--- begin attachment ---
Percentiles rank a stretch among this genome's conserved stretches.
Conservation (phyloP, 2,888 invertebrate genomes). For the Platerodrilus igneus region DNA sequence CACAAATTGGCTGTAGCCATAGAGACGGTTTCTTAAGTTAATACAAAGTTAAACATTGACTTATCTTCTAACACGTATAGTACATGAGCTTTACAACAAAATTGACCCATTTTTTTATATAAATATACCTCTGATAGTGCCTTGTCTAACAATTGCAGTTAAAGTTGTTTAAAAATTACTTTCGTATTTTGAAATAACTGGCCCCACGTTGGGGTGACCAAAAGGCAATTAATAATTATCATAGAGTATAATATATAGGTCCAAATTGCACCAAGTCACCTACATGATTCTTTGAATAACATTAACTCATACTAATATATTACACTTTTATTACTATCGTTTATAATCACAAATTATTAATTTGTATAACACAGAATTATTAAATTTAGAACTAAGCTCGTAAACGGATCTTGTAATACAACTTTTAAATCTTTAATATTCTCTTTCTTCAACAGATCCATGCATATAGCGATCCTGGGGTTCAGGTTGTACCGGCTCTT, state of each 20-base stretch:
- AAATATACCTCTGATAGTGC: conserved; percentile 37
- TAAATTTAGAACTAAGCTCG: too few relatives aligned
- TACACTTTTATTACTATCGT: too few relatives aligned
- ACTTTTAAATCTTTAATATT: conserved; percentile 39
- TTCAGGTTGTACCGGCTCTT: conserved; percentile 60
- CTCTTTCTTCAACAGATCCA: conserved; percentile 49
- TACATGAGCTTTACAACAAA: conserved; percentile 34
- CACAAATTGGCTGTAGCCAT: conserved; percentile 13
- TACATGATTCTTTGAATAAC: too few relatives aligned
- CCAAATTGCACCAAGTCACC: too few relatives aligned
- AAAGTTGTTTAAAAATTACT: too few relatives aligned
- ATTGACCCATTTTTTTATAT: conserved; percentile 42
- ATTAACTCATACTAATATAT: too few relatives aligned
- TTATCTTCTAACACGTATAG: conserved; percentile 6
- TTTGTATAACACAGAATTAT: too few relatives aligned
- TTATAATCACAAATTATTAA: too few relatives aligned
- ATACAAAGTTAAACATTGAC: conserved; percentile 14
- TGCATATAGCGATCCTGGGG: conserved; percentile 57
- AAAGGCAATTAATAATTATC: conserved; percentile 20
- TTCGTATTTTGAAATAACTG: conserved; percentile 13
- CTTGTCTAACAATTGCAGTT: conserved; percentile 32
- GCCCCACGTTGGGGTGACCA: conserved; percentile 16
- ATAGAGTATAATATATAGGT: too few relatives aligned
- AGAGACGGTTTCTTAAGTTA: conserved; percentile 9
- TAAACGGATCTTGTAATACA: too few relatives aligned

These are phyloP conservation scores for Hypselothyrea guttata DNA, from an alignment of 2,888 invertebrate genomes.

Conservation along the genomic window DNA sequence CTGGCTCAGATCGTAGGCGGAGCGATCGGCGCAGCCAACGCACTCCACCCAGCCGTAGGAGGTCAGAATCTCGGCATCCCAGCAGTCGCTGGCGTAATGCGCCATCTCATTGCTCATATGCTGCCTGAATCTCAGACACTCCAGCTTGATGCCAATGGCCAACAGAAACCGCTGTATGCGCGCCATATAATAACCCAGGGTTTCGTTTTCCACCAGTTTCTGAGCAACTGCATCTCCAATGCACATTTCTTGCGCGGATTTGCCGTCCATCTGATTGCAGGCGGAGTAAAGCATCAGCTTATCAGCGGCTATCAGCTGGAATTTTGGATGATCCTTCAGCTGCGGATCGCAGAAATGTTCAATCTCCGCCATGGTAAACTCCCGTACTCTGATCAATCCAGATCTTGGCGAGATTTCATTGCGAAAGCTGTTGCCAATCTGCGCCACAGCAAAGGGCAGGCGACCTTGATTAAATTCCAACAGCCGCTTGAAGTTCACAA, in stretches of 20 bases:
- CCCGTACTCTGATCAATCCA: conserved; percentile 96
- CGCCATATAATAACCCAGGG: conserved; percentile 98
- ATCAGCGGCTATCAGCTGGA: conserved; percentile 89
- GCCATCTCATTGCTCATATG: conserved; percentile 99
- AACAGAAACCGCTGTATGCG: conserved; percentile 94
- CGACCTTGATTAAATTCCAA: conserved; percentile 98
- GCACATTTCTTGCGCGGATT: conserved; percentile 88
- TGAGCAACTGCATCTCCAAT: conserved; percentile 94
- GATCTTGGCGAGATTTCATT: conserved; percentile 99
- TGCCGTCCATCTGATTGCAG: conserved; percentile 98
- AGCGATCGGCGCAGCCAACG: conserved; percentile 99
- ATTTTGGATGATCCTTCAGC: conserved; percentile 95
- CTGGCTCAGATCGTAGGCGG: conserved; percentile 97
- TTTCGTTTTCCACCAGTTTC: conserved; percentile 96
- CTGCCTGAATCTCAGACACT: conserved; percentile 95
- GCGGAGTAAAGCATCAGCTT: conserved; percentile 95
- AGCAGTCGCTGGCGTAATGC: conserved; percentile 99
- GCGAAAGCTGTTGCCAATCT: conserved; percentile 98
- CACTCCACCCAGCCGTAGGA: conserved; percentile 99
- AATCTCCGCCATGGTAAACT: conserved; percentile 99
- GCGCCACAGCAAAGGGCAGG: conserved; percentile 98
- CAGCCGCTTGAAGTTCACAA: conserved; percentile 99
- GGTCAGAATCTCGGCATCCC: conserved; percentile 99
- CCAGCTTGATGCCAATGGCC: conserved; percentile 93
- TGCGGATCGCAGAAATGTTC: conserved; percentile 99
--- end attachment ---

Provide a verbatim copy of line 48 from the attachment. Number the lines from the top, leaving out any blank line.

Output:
- CACTCCACCCAGCCGTAGGA: conserved; percentile 99